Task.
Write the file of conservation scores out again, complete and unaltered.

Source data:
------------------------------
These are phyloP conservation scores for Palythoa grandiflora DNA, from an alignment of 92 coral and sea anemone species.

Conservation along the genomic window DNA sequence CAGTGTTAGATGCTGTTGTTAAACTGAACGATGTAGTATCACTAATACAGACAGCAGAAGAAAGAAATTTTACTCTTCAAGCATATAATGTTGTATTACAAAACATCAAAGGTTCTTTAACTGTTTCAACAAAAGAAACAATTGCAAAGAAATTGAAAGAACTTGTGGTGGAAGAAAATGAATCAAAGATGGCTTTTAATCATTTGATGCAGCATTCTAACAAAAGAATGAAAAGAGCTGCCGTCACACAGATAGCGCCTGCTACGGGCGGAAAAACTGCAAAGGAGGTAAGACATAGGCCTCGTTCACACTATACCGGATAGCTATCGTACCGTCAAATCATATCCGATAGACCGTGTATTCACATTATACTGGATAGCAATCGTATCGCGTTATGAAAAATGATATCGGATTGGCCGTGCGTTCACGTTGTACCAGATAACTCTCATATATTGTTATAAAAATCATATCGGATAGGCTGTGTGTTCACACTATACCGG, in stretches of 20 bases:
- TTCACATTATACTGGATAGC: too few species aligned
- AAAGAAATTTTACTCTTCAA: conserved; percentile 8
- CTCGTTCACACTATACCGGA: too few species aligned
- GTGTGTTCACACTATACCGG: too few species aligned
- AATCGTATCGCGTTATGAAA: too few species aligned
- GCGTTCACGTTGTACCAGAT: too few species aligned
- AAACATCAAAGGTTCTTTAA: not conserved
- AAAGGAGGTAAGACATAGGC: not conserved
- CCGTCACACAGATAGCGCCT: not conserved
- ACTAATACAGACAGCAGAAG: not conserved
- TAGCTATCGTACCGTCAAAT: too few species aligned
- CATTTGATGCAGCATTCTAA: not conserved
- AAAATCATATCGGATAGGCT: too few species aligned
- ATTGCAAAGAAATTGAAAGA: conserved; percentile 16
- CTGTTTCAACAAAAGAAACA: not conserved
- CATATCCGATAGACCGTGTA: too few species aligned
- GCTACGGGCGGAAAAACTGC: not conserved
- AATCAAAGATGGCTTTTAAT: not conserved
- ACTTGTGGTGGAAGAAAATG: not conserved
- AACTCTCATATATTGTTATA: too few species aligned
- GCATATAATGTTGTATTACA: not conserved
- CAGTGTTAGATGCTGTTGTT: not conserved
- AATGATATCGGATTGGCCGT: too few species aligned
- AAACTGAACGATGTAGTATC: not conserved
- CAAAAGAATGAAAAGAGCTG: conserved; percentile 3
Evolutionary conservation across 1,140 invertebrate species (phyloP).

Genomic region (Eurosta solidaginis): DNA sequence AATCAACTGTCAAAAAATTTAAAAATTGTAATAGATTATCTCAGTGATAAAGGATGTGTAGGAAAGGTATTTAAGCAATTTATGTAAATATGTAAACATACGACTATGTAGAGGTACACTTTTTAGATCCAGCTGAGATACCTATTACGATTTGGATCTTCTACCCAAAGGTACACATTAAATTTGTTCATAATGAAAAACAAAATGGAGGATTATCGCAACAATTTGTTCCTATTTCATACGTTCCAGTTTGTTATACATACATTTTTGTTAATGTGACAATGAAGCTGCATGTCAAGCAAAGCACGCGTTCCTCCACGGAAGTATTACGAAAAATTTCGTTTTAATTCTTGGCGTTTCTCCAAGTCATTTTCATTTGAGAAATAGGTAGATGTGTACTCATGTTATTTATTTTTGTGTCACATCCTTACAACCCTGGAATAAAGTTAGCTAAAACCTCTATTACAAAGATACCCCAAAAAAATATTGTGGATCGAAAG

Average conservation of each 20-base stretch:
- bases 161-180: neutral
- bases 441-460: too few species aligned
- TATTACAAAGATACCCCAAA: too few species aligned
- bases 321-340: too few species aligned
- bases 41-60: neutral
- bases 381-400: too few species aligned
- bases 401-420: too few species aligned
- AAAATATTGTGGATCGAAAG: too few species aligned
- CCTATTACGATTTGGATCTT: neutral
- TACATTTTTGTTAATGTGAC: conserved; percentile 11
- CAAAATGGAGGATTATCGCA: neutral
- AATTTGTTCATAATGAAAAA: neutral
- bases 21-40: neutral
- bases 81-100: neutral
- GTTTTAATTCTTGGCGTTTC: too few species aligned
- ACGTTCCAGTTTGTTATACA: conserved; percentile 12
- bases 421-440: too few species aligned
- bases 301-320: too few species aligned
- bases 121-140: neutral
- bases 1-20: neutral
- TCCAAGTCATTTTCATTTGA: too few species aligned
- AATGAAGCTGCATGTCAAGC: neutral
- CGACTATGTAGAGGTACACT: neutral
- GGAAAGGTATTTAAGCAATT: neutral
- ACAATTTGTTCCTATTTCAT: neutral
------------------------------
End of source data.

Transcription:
These are phyloP conservation scores for Palythoa grandiflora DNA, from an alignment of 92 coral and sea anemone species.

Conservation along the genomic window DNA sequence CAGTGTTAGATGCTGTTGTTAAACTGAACGATGTAGTATCACTAATACAGACAGCAGAAGAAAGAAATTTTACTCTTCAAGCATATAATGTTGTATTACAAAACATCAAAGGTTCTTTAACTGTTTCAACAAAAGAAACAATTGCAAAGAAATTGAAAGAACTTGTGGTGGAAGAAAATGAATCAAAGATGGCTTTTAATCATTTGATGCAGCATTCTAACAAAAGAATGAAAAGAGCTGCCGTCACACAGATAGCGCCTGCTACGGGCGGAAAAACTGCAAAGGAGGTAAGACATAGGCCTCGTTCACACTATACCGGATAGCTATCGTACCGTCAAATCATATCCGATAGACCGTGTATTCACATTATACTGGATAGCAATCGTATCGCGTTATGAAAAATGATATCGGATTGGCCGTGCGTTCACGTTGTACCAGATAACTCTCATATATTGTTATAAAAATCATATCGGATAGGCTGTGTGTTCACACTATACCGG, in stretches of 20 bases:
- TTCACATTATACTGGATAGC: too few species aligned
- AAAGAAATTTTACTCTTCAA: conserved; percentile 8
- CTCGTTCACACTATACCGGA: too few species aligned
- GTGTGTTCACACTATACCGG: too few species aligned
- AATCGTATCGCGTTATGAAA: too few species aligned
- GCGTTCACGTTGTACCAGAT: too few species aligned
- AAACATCAAAGGTTCTTTAA: not conserved
- AAAGGAGGTAAGACATAGGC: not conserved
- CCGTCACACAGATAGCGCCT: not conserved
- ACTAATACAGACAGCAGAAG: not conserved
- TAGCTATCGTACCGTCAAAT: too few species aligned
- CATTTGATGCAGCATTCTAA: not conserved
- AAAATCATATCGGATAGGCT: too few species aligned
- ATTGCAAAGAAATTGAAAGA: conserved; percentile 16
- CTGTTTCAACAAAAGAAACA: not conserved
- CATATCCGATAGACCGTGTA: too few species aligned
- GCTACGGGCGGAAAAACTGC: not conserved
- AATCAAAGATGGCTTTTAAT: not conserved
- ACTTGTGGTGGAAGAAAATG: not conserved
- AACTCTCATATATTGTTATA: too few species aligned
- GCATATAATGTTGTATTACA: not conserved
- CAGTGTTAGATGCTGTTGTT: not conserved
- AATGATATCGGATTGGCCGT: too few species aligned
- AAACTGAACGATGTAGTATC: not conserved
- CAAAAGAATGAAAAGAGCTG: conserved; percentile 3
Evolutionary conservation across 1,140 invertebrate species (phyloP).

Genomic region (Eurosta solidaginis): DNA sequence AATCAACTGTCAAAAAATTTAAAAATTGTAATAGATTATCTCAGTGATAAAGGATGTGTAGGAAAGGTATTTAAGCAATTTATGTAAATATGTAAACATACGACTATGTAGAGGTACACTTTTTAGATCCAGCTGAGATACCTATTACGATTTGGATCTTCTACCCAAAGGTACACATTAAATTTGTTCATAATGAAAAACAAAATGGAGGATTATCGCAACAATTTGTTCCTATTTCATACGTTCCAGTTTGTTATACATACATTTTTGTTAATGTGACAATGAAGCTGCATGTCAAGCAAAGCACGCGTTCCTCCACGGAAGTATTACGAAAAATTTCGTTTTAATTCTTGGCGTTTCTCCAAGTCATTTTCATTTGAGAAATAGGTAGATGTGTACTCATGTTATTTATTTTTGTGTCACATCCTTACAACCCTGGAATAAAGTTAGCTAAAACCTCTATTACAAAGATACCCCAAAAAAATATTGTGGATCGAAAG

Average conservation of each 20-base stretch:
- bases 161-180: neutral
- bases 441-460: too few species aligned
- TATTACAAAGATACCCCAAA: too few species aligned
- bases 321-340: too few species aligned
- bases 41-60: neutral
- bases 381-400: too few species aligned
- bases 401-420: too few species aligned
- AAAATATTGTGGATCGAAAG: too few species aligned
- CCTATTACGATTTGGATCTT: neutral
- TACATTTTTGTTAATGTGAC: conserved; percentile 11
- CAAAATGGAGGATTATCGCA: neutral
- AATTTGTTCATAATGAAAAA: neutral
- bases 21-40: neutral
- bases 81-100: neutral
- GTTTTAATTCTTGGCGTTTC: too few species aligned
- ACGTTCCAGTTTGTTATACA: conserved; percentile 12
- bases 421-440: too few species aligned
- bases 301-320: too few species aligned
- bases 121-140: neutral
- bases 1-20: neutral
- TCCAAGTCATTTTCATTTGA: too few species aligned
- AATGAAGCTGCATGTCAAGC: neutral
- CGACTATGTAGAGGTACACT: neutral
- GGAAAGGTATTTAAGCAATT: neutral
- ACAATTTGTTCCTATTTCAT: neutral